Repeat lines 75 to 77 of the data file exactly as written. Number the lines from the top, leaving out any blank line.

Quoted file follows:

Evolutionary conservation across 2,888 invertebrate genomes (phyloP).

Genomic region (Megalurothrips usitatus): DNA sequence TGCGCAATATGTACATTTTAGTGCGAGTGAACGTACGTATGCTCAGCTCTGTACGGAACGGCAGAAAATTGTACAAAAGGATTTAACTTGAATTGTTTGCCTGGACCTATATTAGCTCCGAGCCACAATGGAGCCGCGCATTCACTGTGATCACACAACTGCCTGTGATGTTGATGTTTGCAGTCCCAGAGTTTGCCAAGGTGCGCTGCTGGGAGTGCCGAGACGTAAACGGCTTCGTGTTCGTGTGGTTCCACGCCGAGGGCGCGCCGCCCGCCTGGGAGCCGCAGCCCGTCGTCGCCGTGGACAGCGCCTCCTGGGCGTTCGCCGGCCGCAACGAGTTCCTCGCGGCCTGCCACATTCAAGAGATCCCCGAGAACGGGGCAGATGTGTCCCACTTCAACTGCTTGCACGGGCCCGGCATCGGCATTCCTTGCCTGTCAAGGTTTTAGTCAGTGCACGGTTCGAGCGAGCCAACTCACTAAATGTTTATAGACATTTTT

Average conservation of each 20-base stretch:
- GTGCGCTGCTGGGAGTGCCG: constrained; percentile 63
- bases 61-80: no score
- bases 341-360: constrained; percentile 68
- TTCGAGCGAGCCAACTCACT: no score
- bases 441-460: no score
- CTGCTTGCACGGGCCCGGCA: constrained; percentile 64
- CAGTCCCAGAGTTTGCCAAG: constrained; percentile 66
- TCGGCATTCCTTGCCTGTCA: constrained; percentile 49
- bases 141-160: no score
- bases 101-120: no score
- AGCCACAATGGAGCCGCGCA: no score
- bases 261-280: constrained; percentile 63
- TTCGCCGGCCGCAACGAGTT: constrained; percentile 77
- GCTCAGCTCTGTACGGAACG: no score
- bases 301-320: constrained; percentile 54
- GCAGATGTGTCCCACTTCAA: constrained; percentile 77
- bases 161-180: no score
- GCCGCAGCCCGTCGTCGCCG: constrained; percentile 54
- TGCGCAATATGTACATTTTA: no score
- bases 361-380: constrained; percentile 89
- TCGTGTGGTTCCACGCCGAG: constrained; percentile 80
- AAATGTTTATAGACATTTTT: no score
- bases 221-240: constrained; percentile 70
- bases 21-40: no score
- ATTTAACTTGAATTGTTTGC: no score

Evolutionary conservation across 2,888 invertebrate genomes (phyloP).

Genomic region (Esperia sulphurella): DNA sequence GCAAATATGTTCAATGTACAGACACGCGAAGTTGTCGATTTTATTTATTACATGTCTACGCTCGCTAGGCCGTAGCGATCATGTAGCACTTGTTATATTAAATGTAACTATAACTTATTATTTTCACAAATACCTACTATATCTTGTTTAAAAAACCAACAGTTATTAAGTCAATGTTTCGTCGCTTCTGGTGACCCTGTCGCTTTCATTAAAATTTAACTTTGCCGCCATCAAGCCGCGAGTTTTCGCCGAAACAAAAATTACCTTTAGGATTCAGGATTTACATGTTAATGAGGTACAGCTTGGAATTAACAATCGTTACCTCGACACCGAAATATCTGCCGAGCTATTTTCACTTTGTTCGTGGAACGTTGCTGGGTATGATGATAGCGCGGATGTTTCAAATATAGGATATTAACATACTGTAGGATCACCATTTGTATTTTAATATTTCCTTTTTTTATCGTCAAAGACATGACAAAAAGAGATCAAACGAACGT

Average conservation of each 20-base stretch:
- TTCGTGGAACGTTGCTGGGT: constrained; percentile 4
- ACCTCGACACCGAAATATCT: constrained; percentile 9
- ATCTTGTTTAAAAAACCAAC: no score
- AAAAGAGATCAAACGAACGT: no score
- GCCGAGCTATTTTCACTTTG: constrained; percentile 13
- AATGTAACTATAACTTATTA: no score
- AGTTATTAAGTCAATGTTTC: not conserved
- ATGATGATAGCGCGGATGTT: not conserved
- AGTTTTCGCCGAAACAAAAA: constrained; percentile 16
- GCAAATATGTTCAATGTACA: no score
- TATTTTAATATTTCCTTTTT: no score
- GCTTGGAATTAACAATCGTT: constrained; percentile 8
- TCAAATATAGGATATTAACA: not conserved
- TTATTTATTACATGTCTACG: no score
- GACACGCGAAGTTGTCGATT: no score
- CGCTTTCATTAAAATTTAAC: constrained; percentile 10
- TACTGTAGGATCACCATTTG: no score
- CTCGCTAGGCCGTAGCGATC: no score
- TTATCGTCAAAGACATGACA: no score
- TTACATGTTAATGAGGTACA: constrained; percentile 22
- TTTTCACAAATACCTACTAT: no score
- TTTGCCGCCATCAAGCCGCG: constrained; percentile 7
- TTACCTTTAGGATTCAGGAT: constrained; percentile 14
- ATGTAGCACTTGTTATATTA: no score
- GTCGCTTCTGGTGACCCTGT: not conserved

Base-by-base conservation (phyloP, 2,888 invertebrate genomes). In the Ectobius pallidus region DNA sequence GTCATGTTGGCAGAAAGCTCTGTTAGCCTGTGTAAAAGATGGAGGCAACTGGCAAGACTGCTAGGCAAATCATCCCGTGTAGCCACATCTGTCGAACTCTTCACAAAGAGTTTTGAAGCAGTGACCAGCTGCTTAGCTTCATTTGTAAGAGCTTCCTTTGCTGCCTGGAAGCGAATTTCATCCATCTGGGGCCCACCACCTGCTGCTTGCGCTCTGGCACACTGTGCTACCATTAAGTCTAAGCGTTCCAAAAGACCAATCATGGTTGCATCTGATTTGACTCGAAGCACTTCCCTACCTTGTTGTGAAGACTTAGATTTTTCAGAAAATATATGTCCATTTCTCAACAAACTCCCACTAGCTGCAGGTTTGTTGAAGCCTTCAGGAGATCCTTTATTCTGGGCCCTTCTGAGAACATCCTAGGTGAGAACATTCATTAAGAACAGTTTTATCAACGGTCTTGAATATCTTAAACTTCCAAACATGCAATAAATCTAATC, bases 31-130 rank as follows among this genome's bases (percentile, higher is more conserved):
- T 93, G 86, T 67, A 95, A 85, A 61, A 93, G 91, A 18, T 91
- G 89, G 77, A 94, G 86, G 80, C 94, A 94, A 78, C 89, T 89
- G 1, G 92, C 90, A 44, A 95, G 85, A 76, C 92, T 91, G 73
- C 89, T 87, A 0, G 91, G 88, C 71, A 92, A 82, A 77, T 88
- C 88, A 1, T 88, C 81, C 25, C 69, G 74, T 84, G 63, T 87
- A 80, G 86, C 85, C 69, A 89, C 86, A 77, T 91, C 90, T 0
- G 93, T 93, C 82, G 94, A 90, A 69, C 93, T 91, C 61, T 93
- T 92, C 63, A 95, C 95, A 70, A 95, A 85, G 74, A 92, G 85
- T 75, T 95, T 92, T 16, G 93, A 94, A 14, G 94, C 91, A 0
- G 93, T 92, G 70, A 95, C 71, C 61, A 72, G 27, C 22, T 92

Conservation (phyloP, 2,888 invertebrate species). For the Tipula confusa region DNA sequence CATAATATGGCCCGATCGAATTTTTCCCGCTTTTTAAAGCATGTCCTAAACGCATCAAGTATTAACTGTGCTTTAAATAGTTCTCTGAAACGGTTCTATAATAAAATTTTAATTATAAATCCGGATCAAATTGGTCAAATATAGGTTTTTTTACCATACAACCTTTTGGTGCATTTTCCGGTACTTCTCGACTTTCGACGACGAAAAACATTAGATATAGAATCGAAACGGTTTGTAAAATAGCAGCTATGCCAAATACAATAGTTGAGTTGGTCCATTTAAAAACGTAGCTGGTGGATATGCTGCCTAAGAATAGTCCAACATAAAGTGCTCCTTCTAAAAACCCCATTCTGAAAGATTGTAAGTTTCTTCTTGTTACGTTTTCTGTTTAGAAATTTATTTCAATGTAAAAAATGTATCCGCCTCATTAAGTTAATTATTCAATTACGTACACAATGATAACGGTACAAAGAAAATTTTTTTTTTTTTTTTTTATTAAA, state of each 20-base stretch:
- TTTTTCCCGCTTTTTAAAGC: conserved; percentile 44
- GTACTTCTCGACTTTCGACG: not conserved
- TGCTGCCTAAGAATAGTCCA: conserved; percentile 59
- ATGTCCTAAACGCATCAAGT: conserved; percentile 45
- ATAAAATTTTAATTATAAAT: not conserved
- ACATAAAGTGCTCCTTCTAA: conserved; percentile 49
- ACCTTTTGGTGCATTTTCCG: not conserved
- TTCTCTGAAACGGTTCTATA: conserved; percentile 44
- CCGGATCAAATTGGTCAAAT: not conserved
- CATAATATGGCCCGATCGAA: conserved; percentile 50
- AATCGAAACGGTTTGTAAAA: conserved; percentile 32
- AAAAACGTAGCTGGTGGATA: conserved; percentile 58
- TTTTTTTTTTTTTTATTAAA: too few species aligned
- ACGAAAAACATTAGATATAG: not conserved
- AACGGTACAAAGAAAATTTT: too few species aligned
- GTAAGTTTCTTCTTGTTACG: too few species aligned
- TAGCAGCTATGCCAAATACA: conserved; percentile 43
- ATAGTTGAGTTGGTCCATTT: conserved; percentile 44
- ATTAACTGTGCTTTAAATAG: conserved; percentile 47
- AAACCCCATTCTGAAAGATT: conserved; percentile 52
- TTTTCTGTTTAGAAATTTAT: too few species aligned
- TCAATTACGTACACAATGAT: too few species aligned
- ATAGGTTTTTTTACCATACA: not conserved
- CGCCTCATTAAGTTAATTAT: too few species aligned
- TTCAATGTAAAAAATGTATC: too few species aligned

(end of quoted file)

- ACCTTTTGGTGCATTTTCCG: not conserved
- TTCTCTGAAACGGTTCTATA: conserved; percentile 44
- CCGGATCAAATTGGTCAAAT: not conserved